Now that Tehelka has got first hand access of Ramachandran’s report, it finds far from dropping the case, the amicus curiae had, in fact, recommended criminal prosecution against the Gujarat Chief Minister for his role in the 2002 Gujarat riots under sections 153A, 153B, 166 and 505 of Indian Penal Code. Conviction under these sections carry a jail term of between one and three years.

Ramachandran’s recommendations if followed would have had an unprecedented impact on the Indian criminal justice system which often sees the powerful being let off either because of sloppy investigation or dilatory legal proceedings. The amicus’s report demolished the core argument put forth by the SIT for not pressing charges against Modi, which is lack of prosecutable evidence. He first defined the relevant sections applicable to Modi, laid down their legal scope and then cited several Supreme Court case laws before emphatically concluding that Modi should be sent to trial.

Though there were also many points on which he concurred with SIT Chairman Raghavan the main point of concurrence was that, on the basis of material gathered by the SIT so far, there was not enough ground to charge Modi of conspiracy. However, he held that dropping all other criminal charges against Modi was legally untenable. His report demonstrates that the impediment in the course of justice for the riots of Gujarat 2002 is neither lack of evidence nor lack of law. If anything, the problem lies with a disturbingly selective application of law.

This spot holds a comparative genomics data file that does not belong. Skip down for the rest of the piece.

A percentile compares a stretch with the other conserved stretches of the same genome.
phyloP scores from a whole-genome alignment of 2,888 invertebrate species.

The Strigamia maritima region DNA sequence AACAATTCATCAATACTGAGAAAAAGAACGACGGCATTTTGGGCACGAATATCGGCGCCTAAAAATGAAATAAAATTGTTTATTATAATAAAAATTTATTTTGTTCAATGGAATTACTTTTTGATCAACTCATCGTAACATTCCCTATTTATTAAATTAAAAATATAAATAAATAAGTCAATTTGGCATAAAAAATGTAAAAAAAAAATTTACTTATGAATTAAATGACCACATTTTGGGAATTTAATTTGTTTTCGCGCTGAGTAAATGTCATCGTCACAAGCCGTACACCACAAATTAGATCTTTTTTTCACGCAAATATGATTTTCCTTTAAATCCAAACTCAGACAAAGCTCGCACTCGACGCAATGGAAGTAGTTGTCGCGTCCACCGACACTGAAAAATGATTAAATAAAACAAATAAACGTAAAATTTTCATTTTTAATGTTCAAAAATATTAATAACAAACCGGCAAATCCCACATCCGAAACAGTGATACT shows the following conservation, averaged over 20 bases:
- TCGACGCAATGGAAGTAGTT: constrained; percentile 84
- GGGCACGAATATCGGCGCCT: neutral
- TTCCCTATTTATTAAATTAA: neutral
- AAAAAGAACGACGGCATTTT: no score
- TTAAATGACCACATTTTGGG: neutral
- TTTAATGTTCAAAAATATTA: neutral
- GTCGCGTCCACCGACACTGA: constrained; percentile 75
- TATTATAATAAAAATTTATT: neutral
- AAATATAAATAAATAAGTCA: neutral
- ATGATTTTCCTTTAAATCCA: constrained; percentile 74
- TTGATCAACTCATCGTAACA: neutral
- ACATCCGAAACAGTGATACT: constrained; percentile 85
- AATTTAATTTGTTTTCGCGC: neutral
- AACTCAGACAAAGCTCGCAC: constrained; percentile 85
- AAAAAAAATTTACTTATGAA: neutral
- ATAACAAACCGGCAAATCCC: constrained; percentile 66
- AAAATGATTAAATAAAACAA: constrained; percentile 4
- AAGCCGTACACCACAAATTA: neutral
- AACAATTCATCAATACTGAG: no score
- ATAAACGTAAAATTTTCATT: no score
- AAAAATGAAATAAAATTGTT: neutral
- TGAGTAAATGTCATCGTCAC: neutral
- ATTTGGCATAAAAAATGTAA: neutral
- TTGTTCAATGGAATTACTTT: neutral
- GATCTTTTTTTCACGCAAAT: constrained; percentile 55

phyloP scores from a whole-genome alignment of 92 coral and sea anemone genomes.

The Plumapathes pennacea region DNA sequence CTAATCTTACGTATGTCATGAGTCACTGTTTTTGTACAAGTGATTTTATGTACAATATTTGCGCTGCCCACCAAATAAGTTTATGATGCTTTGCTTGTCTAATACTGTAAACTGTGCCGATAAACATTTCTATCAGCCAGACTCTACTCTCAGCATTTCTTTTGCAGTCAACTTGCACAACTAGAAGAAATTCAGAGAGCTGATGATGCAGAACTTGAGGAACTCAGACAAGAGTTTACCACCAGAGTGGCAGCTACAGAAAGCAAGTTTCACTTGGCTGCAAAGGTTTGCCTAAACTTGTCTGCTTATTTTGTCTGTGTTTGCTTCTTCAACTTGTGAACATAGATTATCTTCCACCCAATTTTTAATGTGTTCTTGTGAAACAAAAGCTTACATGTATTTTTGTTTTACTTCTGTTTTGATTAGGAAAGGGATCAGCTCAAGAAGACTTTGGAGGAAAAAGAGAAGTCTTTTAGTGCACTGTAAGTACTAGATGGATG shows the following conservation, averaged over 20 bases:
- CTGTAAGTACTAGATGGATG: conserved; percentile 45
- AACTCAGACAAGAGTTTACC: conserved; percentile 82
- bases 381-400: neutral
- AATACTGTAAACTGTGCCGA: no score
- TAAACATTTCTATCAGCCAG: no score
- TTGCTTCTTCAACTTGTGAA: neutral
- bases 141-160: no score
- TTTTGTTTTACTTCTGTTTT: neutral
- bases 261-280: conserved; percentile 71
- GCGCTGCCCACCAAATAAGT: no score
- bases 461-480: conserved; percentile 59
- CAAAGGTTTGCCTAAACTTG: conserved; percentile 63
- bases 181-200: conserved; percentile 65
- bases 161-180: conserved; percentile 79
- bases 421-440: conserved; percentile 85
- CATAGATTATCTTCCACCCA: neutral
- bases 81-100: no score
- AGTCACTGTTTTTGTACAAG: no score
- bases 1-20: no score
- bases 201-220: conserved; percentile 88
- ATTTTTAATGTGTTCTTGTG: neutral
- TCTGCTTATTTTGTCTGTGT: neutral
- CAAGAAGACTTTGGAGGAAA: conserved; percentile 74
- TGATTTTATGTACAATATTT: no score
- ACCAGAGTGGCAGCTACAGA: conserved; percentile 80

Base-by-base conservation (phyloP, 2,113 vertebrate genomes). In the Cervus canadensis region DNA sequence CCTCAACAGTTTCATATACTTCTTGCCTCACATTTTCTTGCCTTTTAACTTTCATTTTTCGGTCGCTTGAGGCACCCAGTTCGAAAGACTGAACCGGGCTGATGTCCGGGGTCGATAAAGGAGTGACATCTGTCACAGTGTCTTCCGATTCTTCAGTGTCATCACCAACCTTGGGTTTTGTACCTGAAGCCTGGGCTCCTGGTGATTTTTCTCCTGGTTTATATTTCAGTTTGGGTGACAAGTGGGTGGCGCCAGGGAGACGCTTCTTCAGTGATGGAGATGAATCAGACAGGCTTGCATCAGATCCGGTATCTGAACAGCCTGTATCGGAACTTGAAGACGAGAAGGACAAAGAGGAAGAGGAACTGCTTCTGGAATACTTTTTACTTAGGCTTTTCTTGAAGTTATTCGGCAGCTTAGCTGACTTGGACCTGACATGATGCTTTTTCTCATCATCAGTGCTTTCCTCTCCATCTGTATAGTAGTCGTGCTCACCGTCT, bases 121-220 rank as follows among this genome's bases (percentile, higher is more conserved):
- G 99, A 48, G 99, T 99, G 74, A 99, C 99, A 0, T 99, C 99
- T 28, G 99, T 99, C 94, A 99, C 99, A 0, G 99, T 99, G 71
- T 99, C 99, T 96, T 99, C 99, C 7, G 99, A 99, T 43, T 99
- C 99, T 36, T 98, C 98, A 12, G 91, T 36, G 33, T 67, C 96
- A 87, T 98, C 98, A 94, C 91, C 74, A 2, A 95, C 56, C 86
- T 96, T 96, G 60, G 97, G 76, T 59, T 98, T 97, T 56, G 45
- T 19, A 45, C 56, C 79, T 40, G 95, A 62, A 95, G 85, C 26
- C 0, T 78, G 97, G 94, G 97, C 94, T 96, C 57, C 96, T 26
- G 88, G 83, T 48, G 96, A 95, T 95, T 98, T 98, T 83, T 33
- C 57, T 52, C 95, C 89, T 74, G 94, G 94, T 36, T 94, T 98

These are the sections under which Ramachandran recommended Modi should be chargesheeted and tried:

Section 505 IPC lays down the punishment for making statements which promote enmity, hatred or ill-will between classes and prescribes punishment which may extend to imprisonment of three years.

Section 166 IPC prescribes a maximum imprisonment of one year for those public servants who knowingly disobey any direction of law, as to the way in which he is to conduct himself s such public servant, intending to cause injury to any person. SIT itself has chronicled several instances where Modi’s conduct was divisive and prejudiced against the minorities and thus against his constitutional duty of protecting the life and property of every citizen of the state. SIT Chairman RK Raghavan had noted on page 13 of his report dated 13 May 2010 give to the SC that Modi’s statement “accusing some elements in Godhra and the neighbourhood as possessing a criminal tendency was sweeping and offensive coming as it did from a chief minister, that too at a critical time when Hindu-Muslim tempers were running high.